I’m Not Ready

It is December, and nobody asked if I was ready. ~Sarah Kay (American poet)

earlyduskWPI’m not ready. I’m not ready for Christmas, I’m not ready for winter, I’m not ready to wake each morning into the dark and cold world of late December. This morning, I awoke to snow and bitter temperatures under a dark gray sky and murmured to Angel “I’m not ready.” She sighed a doggy sigh and snuggled closer, ready to dream some more and pulling me in her wake.

MusicTreeDetailIt is no wonder that Christmas and many other traditions celebrate this time of the year with lights. In the northern hemisphere, the light of dawn comes late and the fading light of dusk comes early. With so few daylight hours and so many of them gray and dark, the bold and hopeful lighting of many lights is necessary to the human spirit and a reminder that the days will soon grow longer.

 

This year, our unusually mild weather icybranchesWPhas allowed me to work in the garden deep into what is usually a cold snowy month. I’ve accomplished garden chores that often get delayed until spring – the leaves gathered and shredded, the trees and shrubs pruned, the summer soil from the pots emptied into the woodland’s edge for building new beds. I’ve already planned next year’s garden – the seeds to start, the plants to order, the perennials to propagate. In fact, it is focusing on next year’s garden that has softened the sting of the coming of winter.

frostyspruceWPThe effects of El Niño are predicted to extend our weather into a long mild winter here in the mid-Atlantic states. It may be global warming, it may be a temporary weather pattern, but whatever it is, I admit that I will welcome a mild winter after the severe weather conditions that have prevailed for the past few years.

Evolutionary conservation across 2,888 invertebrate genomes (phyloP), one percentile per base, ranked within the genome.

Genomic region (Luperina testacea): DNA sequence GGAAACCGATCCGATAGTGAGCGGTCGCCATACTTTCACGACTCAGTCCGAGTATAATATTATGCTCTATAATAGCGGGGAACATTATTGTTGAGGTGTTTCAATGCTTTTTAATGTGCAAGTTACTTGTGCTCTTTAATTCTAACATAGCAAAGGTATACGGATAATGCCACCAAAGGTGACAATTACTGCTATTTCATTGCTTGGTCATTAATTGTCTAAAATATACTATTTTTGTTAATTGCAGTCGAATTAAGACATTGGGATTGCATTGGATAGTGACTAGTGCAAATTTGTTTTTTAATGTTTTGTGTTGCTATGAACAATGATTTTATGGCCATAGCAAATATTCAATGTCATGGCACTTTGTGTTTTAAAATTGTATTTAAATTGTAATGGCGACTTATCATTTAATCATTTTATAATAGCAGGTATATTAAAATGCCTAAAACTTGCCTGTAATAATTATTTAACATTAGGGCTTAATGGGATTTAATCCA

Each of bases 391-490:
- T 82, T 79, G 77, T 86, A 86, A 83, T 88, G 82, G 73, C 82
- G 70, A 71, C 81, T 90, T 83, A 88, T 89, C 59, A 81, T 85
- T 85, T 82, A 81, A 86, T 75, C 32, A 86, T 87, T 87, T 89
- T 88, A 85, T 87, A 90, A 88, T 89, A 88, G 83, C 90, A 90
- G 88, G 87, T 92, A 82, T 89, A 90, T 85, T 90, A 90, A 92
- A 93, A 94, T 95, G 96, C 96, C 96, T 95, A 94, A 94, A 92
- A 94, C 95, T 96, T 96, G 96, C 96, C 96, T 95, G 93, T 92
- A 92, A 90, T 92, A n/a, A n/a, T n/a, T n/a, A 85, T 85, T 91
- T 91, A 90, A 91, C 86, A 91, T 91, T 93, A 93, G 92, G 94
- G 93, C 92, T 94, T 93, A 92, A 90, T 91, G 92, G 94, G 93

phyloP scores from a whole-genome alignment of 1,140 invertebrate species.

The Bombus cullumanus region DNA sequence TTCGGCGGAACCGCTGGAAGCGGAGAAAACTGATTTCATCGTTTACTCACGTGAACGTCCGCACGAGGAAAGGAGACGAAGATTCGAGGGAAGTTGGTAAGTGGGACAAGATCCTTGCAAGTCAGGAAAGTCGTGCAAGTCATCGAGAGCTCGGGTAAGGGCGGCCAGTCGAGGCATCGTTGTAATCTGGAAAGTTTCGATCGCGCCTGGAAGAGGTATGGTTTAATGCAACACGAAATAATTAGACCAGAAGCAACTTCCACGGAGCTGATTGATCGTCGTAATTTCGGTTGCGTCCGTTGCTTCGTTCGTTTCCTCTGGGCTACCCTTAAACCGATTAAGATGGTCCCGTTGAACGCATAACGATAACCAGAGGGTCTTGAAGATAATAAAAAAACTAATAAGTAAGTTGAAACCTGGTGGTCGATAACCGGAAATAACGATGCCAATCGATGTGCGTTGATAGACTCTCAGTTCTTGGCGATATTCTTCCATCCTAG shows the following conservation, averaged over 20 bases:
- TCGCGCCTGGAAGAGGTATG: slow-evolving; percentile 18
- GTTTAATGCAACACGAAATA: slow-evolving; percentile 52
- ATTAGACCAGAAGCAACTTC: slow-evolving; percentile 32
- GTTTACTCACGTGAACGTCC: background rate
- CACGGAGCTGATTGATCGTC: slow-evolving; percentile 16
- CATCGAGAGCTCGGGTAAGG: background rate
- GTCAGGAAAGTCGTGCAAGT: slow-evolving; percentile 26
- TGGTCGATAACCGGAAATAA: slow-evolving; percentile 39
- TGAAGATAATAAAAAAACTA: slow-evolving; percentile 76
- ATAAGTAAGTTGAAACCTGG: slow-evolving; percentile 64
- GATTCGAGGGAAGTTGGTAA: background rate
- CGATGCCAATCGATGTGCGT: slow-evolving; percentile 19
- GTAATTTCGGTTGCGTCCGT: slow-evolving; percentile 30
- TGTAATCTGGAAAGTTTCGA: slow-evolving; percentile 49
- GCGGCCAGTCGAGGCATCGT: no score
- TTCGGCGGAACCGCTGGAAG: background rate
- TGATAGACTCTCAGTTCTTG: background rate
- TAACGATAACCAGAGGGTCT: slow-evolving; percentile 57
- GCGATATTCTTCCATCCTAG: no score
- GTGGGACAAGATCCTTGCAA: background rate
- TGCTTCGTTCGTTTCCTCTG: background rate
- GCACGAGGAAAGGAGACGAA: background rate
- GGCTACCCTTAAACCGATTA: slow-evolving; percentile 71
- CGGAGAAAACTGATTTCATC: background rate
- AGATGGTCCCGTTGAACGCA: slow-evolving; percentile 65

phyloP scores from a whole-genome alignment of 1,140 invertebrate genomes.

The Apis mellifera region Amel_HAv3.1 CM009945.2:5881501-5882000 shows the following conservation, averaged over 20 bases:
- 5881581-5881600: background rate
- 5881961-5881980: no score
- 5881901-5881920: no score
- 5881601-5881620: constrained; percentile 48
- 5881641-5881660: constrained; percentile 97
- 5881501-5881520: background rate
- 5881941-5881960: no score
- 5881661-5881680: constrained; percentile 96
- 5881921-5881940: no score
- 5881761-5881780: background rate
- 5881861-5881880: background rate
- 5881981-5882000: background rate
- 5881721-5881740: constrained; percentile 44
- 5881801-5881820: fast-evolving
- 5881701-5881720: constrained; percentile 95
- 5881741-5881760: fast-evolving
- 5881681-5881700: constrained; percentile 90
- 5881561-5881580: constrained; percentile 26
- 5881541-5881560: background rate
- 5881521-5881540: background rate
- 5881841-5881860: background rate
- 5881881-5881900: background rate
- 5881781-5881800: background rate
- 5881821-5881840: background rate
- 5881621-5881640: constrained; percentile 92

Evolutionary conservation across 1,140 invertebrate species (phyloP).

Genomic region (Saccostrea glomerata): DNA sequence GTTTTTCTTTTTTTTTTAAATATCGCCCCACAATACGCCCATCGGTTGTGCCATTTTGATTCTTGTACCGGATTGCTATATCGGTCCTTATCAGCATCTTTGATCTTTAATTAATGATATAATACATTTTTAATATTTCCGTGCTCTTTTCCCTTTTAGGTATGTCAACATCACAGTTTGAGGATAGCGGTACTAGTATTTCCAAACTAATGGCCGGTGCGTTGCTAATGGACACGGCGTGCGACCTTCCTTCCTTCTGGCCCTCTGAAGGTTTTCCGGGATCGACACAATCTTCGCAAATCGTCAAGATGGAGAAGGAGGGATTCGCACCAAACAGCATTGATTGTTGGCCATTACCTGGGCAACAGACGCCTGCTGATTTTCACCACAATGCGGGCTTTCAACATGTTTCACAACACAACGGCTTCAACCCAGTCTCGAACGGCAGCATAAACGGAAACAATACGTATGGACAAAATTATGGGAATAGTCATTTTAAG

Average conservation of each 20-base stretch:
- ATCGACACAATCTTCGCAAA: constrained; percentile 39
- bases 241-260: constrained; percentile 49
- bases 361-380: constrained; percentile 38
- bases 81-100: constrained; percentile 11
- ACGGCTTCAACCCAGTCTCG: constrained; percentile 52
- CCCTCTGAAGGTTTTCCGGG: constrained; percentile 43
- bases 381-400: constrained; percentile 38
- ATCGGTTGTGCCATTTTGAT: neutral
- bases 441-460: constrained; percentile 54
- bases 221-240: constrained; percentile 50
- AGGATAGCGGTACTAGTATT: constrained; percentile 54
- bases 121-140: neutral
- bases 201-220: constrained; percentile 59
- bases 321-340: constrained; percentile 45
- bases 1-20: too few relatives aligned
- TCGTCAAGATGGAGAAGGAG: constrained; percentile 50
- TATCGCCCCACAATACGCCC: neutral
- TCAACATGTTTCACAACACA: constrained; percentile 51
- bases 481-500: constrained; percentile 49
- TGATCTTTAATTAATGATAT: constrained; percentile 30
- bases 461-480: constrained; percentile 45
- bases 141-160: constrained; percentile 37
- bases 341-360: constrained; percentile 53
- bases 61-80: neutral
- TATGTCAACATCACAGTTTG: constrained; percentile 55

I’m cutting branches of pine and holly to decorate the house, I’ve strung many lights on the tree, and I’m planning the Christmas feast for our family, but in my heart, it is all about garden dreams – the return of nature’s light and warmth and new growth. Winter is about endurance of the cold and dark, spring is about the renewal of life. Today, I dream of sugarplums and spring flowers. Here’s to the return of light to the world and to your life- may you be ready for whatever comes.

christmaslightWP

December’s wintery breath is already clouding the pond, frosting the pane, obscuring summer’s memory… ~John Geddes

The Lion Roars

March comes in like a lion, and goes out like a lamb. (old proverb)

Zelda sleeps The month of March has carried the winter banner forward – snow, a bit of rain, and more snow. Bitter temperatures come and go – at least the garden is covered by a deep layer of snow, tucked in safely for the season. For most of us in North America, the winter has been long and difficult and I, at least, long for the return of spring.

Whiteout in the woodsThe garden is asleep, as witnessed by Zelda peering out from her wintry cap. (here is Zelda in warmer times) Snow whiteouts have become common, spectacular and ghost-like. The world is gray and white and brown but I am dreaming of color. To satisfy my need for the hues and vibrancy of the garden, I have begun spending the first hour of each day watching YouTube garden videos. They remind me that the garden season is not so far away and I am inspired to plant seeds, propagate plants, and dream of the days to come.

I am looking forward to the “out like a lamb” part of March. Warmer weather is predicted next week, so perhaps spring really is at hand. In the meantime, winter, however unwelcome, is still a beautiful season. (All images ©2015 Lynn Emberg Purse, All Rights Reserved)

The March wind roars like a lion in the sky,
And makes us shiver as he passes by.
When winds are soft, and the days are warm and clear,
Just like a gentle lamb, then spring is here. ~Anonymous

What the Storm Brought

  • mounds of snow
  • playtime with Angel Eyes
  • breathtaking winter scenes
  • warmer weather and a thaw
  • the last snow storm of the year?